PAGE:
Sacrifice in Judaism, Christianity, and Islam” by David L. Weddle—The Practice and Philosophy of Sacrifice in Three Religious Traditions

Weddle, David L. “Sacrifice in Judaism, Christianity, and Islam”, NYU Press, 2017.

The Practice and Philosophy of Sacrifice in Three Religious Traditions

Amos Lassen

Many think that the purpose of Abraham being told by God to sacrifice his son, Isaac is to stop human sacrifices that existed at the time of the writing of the Five Books of Moses. This is certainly a valid explanation as to why would tell Abraham to kill his son and then stop him from doing so. The three major religions are bound by Abraham and they share a common admiration for him

The religious traditions of Judaism, Christianity, and Islam also promote the practice of giving up human and natural goods to attain religious ideals. Each tradition deals differently with the moral dilemmas found in Abraham’s story while retaining the willingness to perform sacrifice as an identifying mark of religious commitment.

“Sacrifice in Judaism, Christianity, and Islam” looks at how Jews, Christians, and Muslims refer to “sacrifice”—not only as ritual offerings, but also as the donation of goods, discipline, suffering, and martyrdom (or in the case of Judaism, prayer). We also read of objections to sacrifice within these traditions as well and learn of the voices of dissent and protest in the name of ethical duty. “Sacrifice forfeits concrete goods for abstract benefits, a utopian vision of human community, thereby sparking conflict with those who do not share the same ideals”.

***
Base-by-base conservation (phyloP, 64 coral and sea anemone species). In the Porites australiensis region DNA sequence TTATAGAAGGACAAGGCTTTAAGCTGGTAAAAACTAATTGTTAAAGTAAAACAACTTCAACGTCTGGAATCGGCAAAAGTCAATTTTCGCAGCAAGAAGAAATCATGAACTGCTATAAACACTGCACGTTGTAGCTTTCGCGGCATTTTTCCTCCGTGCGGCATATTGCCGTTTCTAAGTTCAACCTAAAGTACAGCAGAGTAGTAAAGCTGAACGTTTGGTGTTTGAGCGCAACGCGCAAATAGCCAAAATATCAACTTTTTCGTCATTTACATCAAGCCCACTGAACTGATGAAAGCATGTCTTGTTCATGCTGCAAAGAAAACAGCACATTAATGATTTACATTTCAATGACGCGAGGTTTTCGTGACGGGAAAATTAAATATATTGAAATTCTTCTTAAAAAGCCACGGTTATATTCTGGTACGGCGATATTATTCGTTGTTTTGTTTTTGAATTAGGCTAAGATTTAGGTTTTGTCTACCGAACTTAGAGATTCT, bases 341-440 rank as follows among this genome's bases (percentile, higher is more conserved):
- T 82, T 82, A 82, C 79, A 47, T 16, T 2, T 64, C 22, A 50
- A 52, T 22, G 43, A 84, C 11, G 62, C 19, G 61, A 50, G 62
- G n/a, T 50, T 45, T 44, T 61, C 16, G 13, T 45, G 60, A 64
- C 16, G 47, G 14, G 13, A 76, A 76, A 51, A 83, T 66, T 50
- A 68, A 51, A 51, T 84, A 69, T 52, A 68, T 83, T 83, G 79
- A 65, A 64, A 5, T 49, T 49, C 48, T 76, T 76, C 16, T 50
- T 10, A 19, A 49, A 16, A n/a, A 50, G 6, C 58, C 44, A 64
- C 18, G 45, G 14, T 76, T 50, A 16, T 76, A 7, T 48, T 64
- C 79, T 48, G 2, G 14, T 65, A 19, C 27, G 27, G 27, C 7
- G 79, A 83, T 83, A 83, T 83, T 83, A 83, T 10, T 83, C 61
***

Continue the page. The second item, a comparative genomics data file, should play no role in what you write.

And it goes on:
Weddle uses sacrifice as a means of examining similarities of practice and differences of meaning among these important world religions. He takes the concept of sacrifice across these three religions, and gives a cross-cultural approach to understanding its place in history and deep-rooted traditions. To do so, Weddle must struggle with a central dilemma in the study of religion and that is why believers so readily embrace and engage in practices that involve some form of self-denial and renunciation. We see the crucial interdependence between continual acts of sacrifice and formative religious beliefs. The book sheds new light on the practices and meanings of sacrifice.

Not only is this an introduction to sacrifice, it is also “a proposal for a theory of sacrifice, a nuanced moral critique of sacrifice, and a vibrant study of ideas and practices of sacrifice in the Abrahamic traditions.”  These dimensions come together to give us a cogent and compelling argument about the meaning and nature of sacrifice. If you have ever wondered why humans sacrifice and why sacrifice is at the heart of so many religions, this is certainly a book for you.

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